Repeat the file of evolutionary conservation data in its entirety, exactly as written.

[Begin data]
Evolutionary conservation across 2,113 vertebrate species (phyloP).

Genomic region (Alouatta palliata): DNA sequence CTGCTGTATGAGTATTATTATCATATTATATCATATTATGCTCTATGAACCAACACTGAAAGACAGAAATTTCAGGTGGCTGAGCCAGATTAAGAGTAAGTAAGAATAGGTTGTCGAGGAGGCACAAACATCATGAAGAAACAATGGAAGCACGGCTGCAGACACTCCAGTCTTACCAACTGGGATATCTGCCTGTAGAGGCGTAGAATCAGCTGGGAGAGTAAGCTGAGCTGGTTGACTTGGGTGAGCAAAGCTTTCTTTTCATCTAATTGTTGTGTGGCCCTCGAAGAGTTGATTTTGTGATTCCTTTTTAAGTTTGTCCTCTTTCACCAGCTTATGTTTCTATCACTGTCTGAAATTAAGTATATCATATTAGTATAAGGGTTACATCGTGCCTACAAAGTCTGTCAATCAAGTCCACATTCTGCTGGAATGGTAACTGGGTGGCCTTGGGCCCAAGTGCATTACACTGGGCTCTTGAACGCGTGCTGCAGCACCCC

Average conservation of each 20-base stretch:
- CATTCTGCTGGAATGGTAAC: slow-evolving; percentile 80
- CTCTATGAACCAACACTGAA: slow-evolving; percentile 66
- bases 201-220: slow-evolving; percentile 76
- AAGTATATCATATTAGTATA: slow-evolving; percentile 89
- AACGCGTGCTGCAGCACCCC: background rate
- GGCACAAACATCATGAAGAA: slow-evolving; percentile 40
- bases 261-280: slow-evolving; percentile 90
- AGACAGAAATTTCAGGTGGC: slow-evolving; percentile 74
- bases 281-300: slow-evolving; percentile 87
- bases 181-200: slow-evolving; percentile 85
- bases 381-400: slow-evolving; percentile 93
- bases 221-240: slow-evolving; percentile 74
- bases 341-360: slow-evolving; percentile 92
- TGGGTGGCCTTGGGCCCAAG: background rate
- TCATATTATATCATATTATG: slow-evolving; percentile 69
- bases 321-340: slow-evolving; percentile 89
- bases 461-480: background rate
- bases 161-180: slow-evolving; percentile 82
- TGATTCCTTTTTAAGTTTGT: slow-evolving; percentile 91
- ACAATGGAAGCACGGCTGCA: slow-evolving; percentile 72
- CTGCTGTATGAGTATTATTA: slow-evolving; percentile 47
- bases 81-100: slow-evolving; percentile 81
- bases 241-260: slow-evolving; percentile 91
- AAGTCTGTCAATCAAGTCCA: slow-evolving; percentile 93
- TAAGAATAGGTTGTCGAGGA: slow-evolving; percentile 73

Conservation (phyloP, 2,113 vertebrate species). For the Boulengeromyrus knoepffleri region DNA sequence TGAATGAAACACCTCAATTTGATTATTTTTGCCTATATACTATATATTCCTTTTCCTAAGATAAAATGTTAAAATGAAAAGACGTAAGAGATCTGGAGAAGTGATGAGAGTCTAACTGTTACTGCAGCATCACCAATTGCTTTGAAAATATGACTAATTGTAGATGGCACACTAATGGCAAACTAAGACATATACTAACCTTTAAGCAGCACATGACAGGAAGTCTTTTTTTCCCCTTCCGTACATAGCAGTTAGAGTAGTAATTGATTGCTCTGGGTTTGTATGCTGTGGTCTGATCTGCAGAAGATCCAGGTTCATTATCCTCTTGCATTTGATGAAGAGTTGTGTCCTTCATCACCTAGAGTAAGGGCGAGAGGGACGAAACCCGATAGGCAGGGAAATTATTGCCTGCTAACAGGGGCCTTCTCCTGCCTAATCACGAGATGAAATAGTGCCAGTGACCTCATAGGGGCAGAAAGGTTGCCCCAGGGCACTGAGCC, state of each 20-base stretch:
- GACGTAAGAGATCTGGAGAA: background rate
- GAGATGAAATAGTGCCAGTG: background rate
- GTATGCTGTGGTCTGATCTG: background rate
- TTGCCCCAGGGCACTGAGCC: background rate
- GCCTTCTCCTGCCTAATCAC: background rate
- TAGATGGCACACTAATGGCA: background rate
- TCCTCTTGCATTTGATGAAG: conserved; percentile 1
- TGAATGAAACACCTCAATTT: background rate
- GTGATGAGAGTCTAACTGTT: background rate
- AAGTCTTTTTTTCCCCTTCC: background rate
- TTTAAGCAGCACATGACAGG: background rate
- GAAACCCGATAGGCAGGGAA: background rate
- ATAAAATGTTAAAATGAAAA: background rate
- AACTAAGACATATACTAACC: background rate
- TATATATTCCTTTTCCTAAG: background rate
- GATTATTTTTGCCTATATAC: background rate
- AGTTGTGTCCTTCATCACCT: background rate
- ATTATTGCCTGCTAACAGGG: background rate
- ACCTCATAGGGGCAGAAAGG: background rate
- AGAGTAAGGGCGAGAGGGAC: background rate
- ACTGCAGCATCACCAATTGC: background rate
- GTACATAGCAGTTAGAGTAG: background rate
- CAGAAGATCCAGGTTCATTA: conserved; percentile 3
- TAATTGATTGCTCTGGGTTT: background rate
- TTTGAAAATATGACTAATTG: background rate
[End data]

Evolutionary conservation across 2,113 vertebrate species (phyloP).

Genomic region (Alouatta palliata): DNA sequence CTGCTGTATGAGTATTATTATCATATTATATCATATTATGCTCTATGAACCAACACTGAAAGACAGAAATTTCAGGTGGCTGAGCCAGATTAAGAGTAAGTAAGAATAGGTTGTCGAGGAGGCACAAACATCATGAAGAAACAATGGAAGCACGGCTGCAGACACTCCAGTCTTACCAACTGGGATATCTGCCTGTAGAGGCGTAGAATCAGCTGGGAGAGTAAGCTGAGCTGGTTGACTTGGGTGAGCAAAGCTTTCTTTTCATCTAATTGTTGTGTGGCCCTCGAAGAGTTGATTTTGTGATTCCTTTTTAAGTTTGTCCTCTTTCACCAGCTTATGTTTCTATCACTGTCTGAAATTAAGTATATCATATTAGTATAAGGGTTACATCGTGCCTACAAAGTCTGTCAATCAAGTCCACATTCTGCTGGAATGGTAACTGGGTGGCCTTGGGCCCAAGTGCATTACACTGGGCTCTTGAACGCGTGCTGCAGCACCCC

Average conservation of each 20-base stretch:
- CATTCTGCTGGAATGGTAAC: slow-evolving; percentile 80
- CTCTATGAACCAACACTGAA: slow-evolving; percentile 66
- bases 201-220: slow-evolving; percentile 76
- AAGTATATCATATTAGTATA: slow-evolving; percentile 89
- AACGCGTGCTGCAGCACCCC: background rate
- GGCACAAACATCATGAAGAA: slow-evolving; percentile 40
- bases 261-280: slow-evolving; percentile 90
- AGACAGAAATTTCAGGTGGC: slow-evolving; percentile 74
- bases 281-300: slow-evolving; percentile 87
- bases 181-200: slow-evolving; percentile 85
- bases 381-400: slow-evolving; percentile 93
- bases 221-240: slow-evolving; percentile 74
- bases 341-360: slow-evolving; percentile 92
- TGGGTGGCCTTGGGCCCAAG: background rate
- TCATATTATATCATATTATG: slow-evolving; percentile 69
- bases 321-340: slow-evolving; percentile 89
- bases 461-480: background rate
- bases 161-180: slow-evolving; percentile 82
- TGATTCCTTTTTAAGTTTGT: slow-evolving; percentile 91
- ACAATGGAAGCACGGCTGCA: slow-evolving; percentile 72
- CTGCTGTATGAGTATTATTA: slow-evolving; percentile 47
- bases 81-100: slow-evolving; percentile 81
- bases 241-260: slow-evolving; percentile 91
- AAGTCTGTCAATCAAGTCCA: slow-evolving; percentile 93
- TAAGAATAGGTTGTCGAGGA: slow-evolving; percentile 73

Conservation (phyloP, 2,113 vertebrate species). For the Boulengeromyrus knoepffleri region DNA sequence TGAATGAAACACCTCAATTTGATTATTTTTGCCTATATACTATATATTCCTTTTCCTAAGATAAAATGTTAAAATGAAAAGACGTAAGAGATCTGGAGAAGTGATGAGAGTCTAACTGTTACTGCAGCATCACCAATTGCTTTGAAAATATGACTAATTGTAGATGGCACACTAATGGCAAACTAAGACATATACTAACCTTTAAGCAGCACATGACAGGAAGTCTTTTTTTCCCCTTCCGTACATAGCAGTTAGAGTAGTAATTGATTGCTCTGGGTTTGTATGCTGTGGTCTGATCTGCAGAAGATCCAGGTTCATTATCCTCTTGCATTTGATGAAGAGTTGTGTCCTTCATCACCTAGAGTAAGGGCGAGAGGGACGAAACCCGATAGGCAGGGAAATTATTGCCTGCTAACAGGGGCCTTCTCCTGCCTAATCACGAGATGAAATAGTGCCAGTGACCTCATAGGGGCAGAAAGGTTGCCCCAGGGCACTGAGCC, state of each 20-base stretch:
- GACGTAAGAGATCTGGAGAA: background rate
- GAGATGAAATAGTGCCAGTG: background rate
- GTATGCTGTGGTCTGATCTG: background rate
- TTGCCCCAGGGCACTGAGCC: background rate
- GCCTTCTCCTGCCTAATCAC: background rate
- TAGATGGCACACTAATGGCA: background rate
- TCCTCTTGCATTTGATGAAG: conserved; percentile 1
- TGAATGAAACACCTCAATTT: background rate
- GTGATGAGAGTCTAACTGTT: background rate
- AAGTCTTTTTTTCCCCTTCC: background rate
- TTTAAGCAGCACATGACAGG: background rate
- GAAACCCGATAGGCAGGGAA: background rate
- ATAAAATGTTAAAATGAAAA: background rate
- AACTAAGACATATACTAACC: background rate
- TATATATTCCTTTTCCTAAG: background rate
- GATTATTTTTGCCTATATAC: background rate
- AGTTGTGTCCTTCATCACCT: background rate
- ATTATTGCCTGCTAACAGGG: background rate
- ACCTCATAGGGGCAGAAAGG: background rate
- AGAGTAAGGGCGAGAGGGAC: background rate
- ACTGCAGCATCACCAATTGC: background rate
- GTACATAGCAGTTAGAGTAG: background rate
- CAGAAGATCCAGGTTCATTA: conserved; percentile 3
- TAATTGATTGCTCTGGGTTT: background rate
- TTTGAAAATATGACTAATTG: background rate